[R] Python and R
Gabor Grothendieck
ggrothendieck at gmail.com
Fri Feb 20 13:06:54 CET 2009
Note that using solve can be numerically unstable for certain problems.
On Fri, Feb 20, 2009 at 6:50 AM, Kenn Konstabel <lebatsnok at gmail.com> wrote:
> Decyphering formulas seems to be the most time consuming part of lm:
>
> mylm1 <- function(formula, data) {
> # not perfect but works
> F <- model.frame(formula,data)
> y <- model.response(F)
> mt <- attr(F, "terms")
> x <- model.matrix(mt,F)
> coefs <- solve(crossprod(x), crossprod(x,y))
> coefs
> }
>
> mylm2 <- function(x, y, intercept=TRUE) {
> if(!is.matrix(x)) x <- as.matrix(x)
> if(intercept) x <- cbind(1,x)
> if(!is.matrix(y)) y <- as.matrix(y)
> solve(crossprod(x), crossprod(x,y))
> }
>
>> system.time(for(i in 1:1000) mylm2(EuStockMarkets[,-1],
>> EuStockMarkets[,"DAX"]))
> user system elapsed
> 6.43 0.00 6.53
>> system.time(for(i in 1:1000) mylm1(DAX~., EuStockMarkets))
> user system elapsed
> 16.19 0.00 16.23
>> system.time(for(i in 1:1000) lm(DAX~., EuStockMarkets))
> user system elapsed
> 21.43 0.00 21.44
>
> So if you need to save time, I'd suggest something close to mylm2 rather
> than mylm1.
>
> Kenn
>
>
>
> On Thu, Feb 19, 2009 at 8:04 PM, Gabor Grothendieck
> <ggrothendieck at gmail.com> wrote:
>>
>> On Thu, Feb 19, 2009 at 8:30 AM, Esmail Bonakdarian <esmail.js at gmail.com>
>> wrote:
>>
>> > Thanks for the suggestions, I'll have to see if I can figure out how to
>> > convert the relatively simple call to lm with an equation and the data
>> > file
>> > to the functions you mention (or if that's even feasible).
>>
>> X <- model.matrix(formula, data)
>>
>> will calculate the X matrix for you.
>>
>> >
>> > Not an expert in statistics myself, I am mostly concentrating on the
>> > programming aspects of R. Problem is that I suspect my colleagues who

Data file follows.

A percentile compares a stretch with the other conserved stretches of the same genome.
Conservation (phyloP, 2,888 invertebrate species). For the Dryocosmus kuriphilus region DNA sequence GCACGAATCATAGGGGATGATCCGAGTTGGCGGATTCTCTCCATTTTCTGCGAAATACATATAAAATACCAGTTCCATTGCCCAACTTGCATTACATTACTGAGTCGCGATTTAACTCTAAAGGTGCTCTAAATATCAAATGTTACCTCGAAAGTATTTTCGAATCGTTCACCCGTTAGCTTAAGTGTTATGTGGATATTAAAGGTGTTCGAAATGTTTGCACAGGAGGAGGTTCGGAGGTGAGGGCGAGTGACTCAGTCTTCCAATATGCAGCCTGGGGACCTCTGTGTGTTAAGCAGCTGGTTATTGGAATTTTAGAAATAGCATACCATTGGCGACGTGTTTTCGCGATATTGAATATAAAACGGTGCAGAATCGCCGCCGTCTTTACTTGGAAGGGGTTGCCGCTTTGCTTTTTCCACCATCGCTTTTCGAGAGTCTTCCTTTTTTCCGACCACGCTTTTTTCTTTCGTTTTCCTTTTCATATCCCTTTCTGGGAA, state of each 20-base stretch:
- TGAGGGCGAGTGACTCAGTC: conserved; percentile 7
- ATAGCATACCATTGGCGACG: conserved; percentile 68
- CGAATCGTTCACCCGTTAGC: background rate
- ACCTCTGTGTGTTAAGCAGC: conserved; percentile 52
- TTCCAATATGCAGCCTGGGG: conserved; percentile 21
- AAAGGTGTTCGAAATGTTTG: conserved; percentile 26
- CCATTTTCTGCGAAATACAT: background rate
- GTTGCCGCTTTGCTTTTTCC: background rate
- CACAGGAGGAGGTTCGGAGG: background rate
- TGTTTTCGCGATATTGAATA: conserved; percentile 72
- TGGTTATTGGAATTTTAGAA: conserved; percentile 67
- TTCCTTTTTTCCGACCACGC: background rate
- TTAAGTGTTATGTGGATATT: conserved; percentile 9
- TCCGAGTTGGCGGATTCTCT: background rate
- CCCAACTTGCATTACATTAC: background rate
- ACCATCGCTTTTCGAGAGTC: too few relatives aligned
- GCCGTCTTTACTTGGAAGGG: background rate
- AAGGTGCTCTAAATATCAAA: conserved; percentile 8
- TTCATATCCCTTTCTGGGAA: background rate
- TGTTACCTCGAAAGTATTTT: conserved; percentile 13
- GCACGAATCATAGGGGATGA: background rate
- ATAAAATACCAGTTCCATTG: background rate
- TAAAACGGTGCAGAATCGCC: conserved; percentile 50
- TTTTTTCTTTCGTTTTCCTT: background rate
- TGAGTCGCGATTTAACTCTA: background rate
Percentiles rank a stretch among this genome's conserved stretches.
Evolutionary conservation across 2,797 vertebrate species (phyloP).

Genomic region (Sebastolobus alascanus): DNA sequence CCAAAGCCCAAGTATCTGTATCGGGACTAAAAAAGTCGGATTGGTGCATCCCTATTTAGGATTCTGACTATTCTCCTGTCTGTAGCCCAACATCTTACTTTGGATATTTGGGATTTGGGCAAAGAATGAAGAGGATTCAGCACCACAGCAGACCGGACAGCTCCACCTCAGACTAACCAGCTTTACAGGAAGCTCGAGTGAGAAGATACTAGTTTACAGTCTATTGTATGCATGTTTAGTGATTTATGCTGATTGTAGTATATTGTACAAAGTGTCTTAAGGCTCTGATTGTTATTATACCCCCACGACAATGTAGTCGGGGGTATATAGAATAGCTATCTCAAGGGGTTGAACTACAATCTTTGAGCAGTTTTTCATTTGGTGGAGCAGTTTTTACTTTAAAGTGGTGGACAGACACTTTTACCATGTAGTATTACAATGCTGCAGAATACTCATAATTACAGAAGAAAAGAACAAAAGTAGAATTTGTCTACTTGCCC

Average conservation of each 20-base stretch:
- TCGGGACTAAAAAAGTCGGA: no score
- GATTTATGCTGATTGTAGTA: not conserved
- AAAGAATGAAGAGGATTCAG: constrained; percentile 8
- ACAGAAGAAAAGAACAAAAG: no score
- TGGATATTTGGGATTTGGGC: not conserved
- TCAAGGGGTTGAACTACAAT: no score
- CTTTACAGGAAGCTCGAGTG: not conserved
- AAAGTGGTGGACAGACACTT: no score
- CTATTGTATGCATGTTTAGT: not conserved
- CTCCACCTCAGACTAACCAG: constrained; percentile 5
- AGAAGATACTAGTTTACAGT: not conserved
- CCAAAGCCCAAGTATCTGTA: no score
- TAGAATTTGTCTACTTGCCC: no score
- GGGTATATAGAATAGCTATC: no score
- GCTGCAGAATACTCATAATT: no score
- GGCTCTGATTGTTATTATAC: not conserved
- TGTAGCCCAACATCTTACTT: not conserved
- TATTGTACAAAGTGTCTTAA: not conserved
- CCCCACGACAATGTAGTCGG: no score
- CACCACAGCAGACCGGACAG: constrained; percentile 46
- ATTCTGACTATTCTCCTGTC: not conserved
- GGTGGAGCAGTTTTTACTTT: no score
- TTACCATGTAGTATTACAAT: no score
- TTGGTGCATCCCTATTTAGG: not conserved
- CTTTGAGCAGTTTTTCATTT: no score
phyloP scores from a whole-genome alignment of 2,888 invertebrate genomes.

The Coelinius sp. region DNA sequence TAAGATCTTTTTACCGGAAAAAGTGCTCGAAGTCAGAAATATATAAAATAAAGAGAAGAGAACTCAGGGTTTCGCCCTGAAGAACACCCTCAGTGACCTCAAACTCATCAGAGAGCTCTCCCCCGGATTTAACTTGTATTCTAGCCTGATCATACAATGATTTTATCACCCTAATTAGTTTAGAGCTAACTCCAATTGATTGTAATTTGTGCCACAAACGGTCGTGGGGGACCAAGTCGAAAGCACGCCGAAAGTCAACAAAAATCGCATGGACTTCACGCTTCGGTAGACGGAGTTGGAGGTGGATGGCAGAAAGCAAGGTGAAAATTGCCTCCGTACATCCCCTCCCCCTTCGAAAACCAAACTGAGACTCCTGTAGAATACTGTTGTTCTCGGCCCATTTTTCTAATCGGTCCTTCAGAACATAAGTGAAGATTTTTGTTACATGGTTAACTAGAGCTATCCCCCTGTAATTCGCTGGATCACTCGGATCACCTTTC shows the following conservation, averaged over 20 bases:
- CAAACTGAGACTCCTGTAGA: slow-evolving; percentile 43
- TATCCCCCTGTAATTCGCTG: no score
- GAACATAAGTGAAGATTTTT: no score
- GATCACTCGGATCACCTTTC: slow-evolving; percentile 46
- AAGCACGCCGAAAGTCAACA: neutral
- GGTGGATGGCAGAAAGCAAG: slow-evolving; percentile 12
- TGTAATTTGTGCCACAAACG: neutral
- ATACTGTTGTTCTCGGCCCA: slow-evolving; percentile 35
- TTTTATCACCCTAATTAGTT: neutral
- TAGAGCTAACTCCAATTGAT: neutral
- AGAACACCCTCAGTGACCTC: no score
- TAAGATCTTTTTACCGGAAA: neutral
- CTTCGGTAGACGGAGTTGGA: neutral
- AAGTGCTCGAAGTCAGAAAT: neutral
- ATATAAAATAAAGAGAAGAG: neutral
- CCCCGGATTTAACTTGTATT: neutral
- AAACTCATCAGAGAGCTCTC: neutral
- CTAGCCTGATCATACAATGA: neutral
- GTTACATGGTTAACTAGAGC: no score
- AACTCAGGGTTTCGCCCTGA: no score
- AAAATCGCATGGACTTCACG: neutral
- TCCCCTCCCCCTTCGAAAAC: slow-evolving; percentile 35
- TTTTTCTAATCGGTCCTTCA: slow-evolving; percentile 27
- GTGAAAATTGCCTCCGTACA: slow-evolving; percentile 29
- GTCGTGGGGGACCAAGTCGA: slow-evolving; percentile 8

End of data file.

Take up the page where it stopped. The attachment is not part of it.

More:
>> > are providing some guidance with the stats end are not quite experts
>> > themselves, and certainly new to R.
>> >
>> > Cheers,
>> >
>> > Esmail
>> >
>> > Kenn Konstabel wrote:
>> >>
>> >> lm does lots of computations, some of which you may never need. If
>> >> speed
>> >> really matters, you might want to compute only those things you will
>> >> really
>> >> use. If you only need coefficients, then using %*%, solve and crossprod
>> >> will
>> >> be remarkably faster than lm
>> >>
>> >> # repeating someone else's example
>> >> # lm(DAX~., EuStockMarkets)
>> >>
>> >> y <- EuStockMarkets[,"DAX"]
>> >> x <- EuStockMarkets
>> >> x[,1]<-1
>> >> colnames(x)[1] <- "Intercept"
>> >>
>> >> lm(y ~ x-1)
>> >> solve(crossprod(x), t(x))%*%y # probably this can be done more
>> >> efficiently
>> >>
>> >> # and a naive timing
>> >>
>> >> > system.time( for(i in 1:1000) lm(y ~ x-1))
>> >> user system elapsed
>> >> 14.64 0.33 32.69
>> >> > system.time(for(i in 1:1000) solve(crossprod(x), crossprod(x,y)) )
>> >> user system elapsed
>> >> 0.36 0.00 0.36
>> >>
>> >>
>> >> Also lsfit() is a bit quicker than lm or lm.fit.
>> >>
>> >> Regards,
>> >> Kenn
>> >
>> > ______________________________________________
>> > R-help at r-project.org mailing list
>> > https://stat.ethz.ch/mailman/listinfo/r-help
>> > PLEASE do read the posting guide
>> > http://www.R-project.org/posting-guide.html
>> > and provide commented, minimal, self-contained, reproducible code.
>> >
>>
>> ______________________________________________
>> R-help at r-project.org mailing list
>> https://stat.ethz.ch/mailman/listinfo/r-help
>> PLEASE do read the posting guide
>> http://www.R-project.org/posting-guide.html
>> and provide commented, minimal, self-contained, reproducible code.
>
>
More information about the R-help
mailing list